Now seriously: installing mods early on the game can seriously affect the learning curve of the game: the basics of orbital mechanics and astrodynamics. Mods should be used only when you have mastered the techniques by yourself. I agree, sometimes performing the same maneuvers over and over again can be boring, and having an automated aid for experienced players surely is handy, but it would be ill advised to use it without knowing to perform them by yourself.

Edited by Wooks
Link to comment
Share on other sites

  • 0

As someone who used to repair computer for many years I should learn to follow my own advise: if you're having weird problems reset it or in this case close and reload KSP if something you were doing worked and you didn't change anything and it stops working consistently...it is alpha after all.

Link to comment
Share on other sites

  • 0
Doing things the manual way sucks

Yeah, well, that's just, like, your opinion, man. (And you are fully entitled to it) :)

Come on, it really isn't that hard. KSP has significantly less controls you need to manage than most of the airplane simulators out there (including WarThunder). Most of them don't have autopilots either, because it simply wouldn't be fun.

Agreed, but War Thunder is as far from simulators as a self-parking, automatic transmission car is from rally racing.

Not to mention that a decent chunk of the sim community is apparently more than happy to punch numbers into the flight director and essentially let the plane fly itself (I'm looking at you, tubeliner fans!).

Link to comment
Share on other sites

  • 0
My two cents (tl;dr) about MechJeb: Its an autoplay button.
MechJeb is hardly a "Win" button.

Both are undeniably true.

What needs to be said is, MechJeb is autoplay for some - but not all - aspects of the game. And whether you consider these aspects important or not is matter of personal opinion. MechJeb will not plan your mission, MechJeb will not design your ships. Some people simply don't enjoy doing orbital maneuvers and some people don't have what it takes to do them right. If MechJeb allows these people to play KSP and enjoy its other aspects, it's good.

And of course, KSP as is has no "win" condition, so winning consists of whatever you put ahead of yourself as your personal final target, if you need to have one. That may change with the Career game, but never with the Sandbox game.

Learning orbital mechanics is part of the game and KSP provides them in extremely intuitive, easy to grasp way. Compared to reality, at least. In my opinion everybody should get a chance at learning it before he presses that autoplay button, giving up on great deal of what other players consider fun. But if he does so, it's ok. There is a lot of other kinds of fun in the game as well and even people who fail at orbital mechanics should get their chance to access the rest of it. Maybe if they find the game fun that way and become bored by it later, they may even turn MechJeb off and try playing without it.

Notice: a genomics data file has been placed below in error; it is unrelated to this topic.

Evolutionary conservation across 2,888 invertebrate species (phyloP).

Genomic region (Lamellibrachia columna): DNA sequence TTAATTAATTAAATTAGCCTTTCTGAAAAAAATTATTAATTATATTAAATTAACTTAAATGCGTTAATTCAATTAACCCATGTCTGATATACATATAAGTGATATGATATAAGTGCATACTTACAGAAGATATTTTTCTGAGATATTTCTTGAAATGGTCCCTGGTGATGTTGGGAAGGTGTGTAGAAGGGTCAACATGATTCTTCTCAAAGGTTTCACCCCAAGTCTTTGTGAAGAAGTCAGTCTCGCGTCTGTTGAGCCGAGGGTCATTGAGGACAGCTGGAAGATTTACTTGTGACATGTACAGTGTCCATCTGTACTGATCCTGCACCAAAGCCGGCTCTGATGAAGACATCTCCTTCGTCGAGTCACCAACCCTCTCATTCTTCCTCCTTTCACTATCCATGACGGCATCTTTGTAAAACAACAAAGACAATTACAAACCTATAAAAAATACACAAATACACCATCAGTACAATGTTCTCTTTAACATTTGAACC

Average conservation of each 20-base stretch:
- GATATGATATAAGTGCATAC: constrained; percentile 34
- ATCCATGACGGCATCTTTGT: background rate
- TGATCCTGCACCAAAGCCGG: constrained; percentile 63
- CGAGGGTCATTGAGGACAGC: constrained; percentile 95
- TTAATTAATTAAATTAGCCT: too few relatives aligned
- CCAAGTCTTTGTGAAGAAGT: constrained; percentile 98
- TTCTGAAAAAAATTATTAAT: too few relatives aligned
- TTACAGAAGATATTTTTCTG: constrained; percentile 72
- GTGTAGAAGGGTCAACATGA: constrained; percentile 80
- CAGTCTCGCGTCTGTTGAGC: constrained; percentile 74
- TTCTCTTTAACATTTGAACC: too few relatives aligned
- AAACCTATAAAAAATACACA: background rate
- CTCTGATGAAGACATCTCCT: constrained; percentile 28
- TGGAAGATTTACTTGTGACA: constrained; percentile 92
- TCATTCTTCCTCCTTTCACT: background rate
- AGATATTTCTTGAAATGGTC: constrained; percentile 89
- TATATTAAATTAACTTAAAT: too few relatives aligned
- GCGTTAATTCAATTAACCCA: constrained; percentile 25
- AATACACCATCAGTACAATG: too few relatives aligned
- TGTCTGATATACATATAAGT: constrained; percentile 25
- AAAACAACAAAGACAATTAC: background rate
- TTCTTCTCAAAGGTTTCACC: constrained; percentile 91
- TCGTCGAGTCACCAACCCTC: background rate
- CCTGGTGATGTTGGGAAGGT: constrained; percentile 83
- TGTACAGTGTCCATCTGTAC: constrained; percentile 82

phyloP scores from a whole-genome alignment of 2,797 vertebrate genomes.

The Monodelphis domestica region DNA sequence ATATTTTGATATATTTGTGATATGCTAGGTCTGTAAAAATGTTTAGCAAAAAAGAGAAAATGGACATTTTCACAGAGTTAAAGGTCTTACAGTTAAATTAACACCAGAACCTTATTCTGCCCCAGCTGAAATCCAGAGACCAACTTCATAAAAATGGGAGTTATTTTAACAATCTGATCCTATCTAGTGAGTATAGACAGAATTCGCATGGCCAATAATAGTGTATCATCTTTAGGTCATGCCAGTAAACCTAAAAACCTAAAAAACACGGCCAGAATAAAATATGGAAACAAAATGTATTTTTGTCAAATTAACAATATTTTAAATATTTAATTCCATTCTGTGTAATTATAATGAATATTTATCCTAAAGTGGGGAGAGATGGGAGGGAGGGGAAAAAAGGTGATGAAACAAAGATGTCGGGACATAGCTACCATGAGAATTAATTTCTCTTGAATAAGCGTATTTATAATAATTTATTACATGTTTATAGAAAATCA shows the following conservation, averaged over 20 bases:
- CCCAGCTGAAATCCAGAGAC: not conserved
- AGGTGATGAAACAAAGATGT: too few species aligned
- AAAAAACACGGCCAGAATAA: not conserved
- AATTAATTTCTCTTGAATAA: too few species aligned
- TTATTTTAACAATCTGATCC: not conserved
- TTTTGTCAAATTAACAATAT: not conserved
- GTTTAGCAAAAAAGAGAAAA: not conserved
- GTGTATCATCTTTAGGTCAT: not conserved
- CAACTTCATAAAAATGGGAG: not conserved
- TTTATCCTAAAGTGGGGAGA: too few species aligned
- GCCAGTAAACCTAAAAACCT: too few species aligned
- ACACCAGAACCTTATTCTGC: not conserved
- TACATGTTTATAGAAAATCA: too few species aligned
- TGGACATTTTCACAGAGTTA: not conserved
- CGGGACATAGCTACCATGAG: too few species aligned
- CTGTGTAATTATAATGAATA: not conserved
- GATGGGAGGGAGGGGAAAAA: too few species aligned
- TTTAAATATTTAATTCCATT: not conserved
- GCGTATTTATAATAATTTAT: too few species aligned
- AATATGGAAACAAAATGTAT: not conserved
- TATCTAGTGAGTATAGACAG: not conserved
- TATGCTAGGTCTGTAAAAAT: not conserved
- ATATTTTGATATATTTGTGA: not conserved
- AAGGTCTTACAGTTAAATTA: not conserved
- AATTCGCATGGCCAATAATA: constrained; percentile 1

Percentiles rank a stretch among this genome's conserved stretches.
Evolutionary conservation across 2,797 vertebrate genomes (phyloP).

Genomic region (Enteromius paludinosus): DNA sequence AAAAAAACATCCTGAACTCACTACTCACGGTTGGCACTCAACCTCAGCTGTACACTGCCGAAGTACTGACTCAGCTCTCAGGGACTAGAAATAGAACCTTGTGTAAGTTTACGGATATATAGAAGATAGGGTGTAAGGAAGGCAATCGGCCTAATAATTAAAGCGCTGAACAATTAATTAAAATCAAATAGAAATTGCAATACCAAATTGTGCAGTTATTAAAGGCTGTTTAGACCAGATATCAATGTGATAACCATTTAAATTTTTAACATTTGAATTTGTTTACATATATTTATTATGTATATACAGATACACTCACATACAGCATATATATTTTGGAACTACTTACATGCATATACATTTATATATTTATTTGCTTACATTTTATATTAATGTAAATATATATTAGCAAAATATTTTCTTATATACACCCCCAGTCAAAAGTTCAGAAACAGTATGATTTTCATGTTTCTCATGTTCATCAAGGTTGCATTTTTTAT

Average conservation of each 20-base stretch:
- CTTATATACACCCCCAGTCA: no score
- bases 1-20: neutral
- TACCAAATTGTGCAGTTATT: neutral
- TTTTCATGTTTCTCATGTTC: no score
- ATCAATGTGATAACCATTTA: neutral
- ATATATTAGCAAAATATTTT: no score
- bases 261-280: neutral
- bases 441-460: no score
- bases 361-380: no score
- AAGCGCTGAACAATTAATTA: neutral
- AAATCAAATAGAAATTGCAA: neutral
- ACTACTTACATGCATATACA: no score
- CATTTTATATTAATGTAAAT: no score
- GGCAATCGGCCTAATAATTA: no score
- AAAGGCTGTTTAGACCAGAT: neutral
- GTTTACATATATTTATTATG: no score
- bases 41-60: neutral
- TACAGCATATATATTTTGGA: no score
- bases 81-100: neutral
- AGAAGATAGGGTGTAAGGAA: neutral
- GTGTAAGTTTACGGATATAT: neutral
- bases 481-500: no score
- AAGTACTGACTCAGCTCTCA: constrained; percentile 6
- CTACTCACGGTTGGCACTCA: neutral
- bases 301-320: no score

That's why I believe MechJeb should be integrated to core game with all its features - and appropriate warnings that if you use it, you're giving up on some of key aspects of the game.

Link to comment
Share on other sites

  • 0

I'm sure to repeat some things already mentioned.

Use both the VAB and SPH. Build rockets, planes, rovers, boats; and whatever combinations you can think of. Its fun.

Include at least 1 battery and some solar panels (at least 3 symmetrically on rockets and 2 on planes, rovers and boats). I put panels and batteries on all but the launch stages.

Once you unlock nuclear power cells, use at least 1 when building craft for outer planets (less solar energy).

Some engines generate electricity.

Use struts.

Kerbal Engineer helps cut down on design time (if you use it).

Install lights on the command pod such that you can see where you are landing at target and see where you will 'chute down to upon return (also for powered return landings).

Plan missions to other worlds' moons to include enough dV to and from the host planet's low orbit.